A new plan will see the Greater Manchester Combined Authority extend partnership working with United Utilities and the Environment Agency to transform the way water is managed across the city-region so it is better prepared for the changing climate.
The scale of the challenge of managing too much water in times of flooding, too little water during droughts and cases of poorer quality water due to pollution, are all continuing to grow.
During periods of extremely dry weather (as experienced in 2021 and 2022), water supplies in Greater Manchester come under increasing pressure. In storms, and with the city-region sitting in a natural bowl, heavy rainfall can see water levels rise rapidly, causing flood risk.
Precipitation is predicted to rise by 59 per cent by 2050 even if carbon reduction targets are met, with the North West projected to have the highest percentage increase in rainfall in the country. As rainwater enters the sewer network this can cause water pollution.
To combat this, in September 2021 a Memorandum of Understanding (MoU) was signed by the Greater Manchester Combined Authority, the Environment Agency, and United Utilities, creating the first partnership looking to manage water differently across the city region.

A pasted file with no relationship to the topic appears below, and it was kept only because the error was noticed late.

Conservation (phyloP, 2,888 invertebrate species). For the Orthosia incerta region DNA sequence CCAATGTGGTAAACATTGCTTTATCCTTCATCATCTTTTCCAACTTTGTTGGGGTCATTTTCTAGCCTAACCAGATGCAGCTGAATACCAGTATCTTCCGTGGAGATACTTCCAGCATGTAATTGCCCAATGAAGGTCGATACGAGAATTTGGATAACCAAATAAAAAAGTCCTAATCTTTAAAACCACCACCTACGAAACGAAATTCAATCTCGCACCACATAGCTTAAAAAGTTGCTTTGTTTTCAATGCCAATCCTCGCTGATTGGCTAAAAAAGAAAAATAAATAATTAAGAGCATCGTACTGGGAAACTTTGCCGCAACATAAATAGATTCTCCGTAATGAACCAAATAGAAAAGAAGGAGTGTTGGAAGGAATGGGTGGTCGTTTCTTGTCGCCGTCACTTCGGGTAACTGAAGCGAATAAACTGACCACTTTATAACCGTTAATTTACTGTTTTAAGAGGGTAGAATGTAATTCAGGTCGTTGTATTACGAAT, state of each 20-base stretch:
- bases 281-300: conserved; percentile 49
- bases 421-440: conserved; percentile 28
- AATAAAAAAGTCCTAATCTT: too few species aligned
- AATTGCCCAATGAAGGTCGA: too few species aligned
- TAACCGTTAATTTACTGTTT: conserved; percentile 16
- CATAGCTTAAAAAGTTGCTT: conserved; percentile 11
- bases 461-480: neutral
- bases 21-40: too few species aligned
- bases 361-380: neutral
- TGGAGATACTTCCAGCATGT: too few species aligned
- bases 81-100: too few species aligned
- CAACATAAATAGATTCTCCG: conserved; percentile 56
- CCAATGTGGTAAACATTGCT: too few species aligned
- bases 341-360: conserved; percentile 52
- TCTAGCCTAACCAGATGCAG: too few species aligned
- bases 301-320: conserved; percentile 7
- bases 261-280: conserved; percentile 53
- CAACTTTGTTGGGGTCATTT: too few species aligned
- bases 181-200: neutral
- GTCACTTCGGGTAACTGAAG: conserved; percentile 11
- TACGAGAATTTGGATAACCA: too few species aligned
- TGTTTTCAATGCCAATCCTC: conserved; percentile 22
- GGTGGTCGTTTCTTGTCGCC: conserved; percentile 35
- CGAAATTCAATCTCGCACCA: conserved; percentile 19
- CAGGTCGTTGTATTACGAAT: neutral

The vision is: “By working together, we will manage Greater Manchester’s water wherever it falls, to enhance the environment, support people and forge prosperous places”.
The Integrated Water Management Plan has been developed by this partnership, working with others across the city-region and it will help to:
Members approved the Integrated Water Management Plan at a Greater Manchester Combined Authority meeting on Friday 30 June 2023. Read it in full here: Integrated Water Management Plan (greatermanchester-ca.gov.uk)
Moving forward, the partnership will also look to with the government, regulator Ofwat and other industry representatives to provide solutions that will deliver real change.
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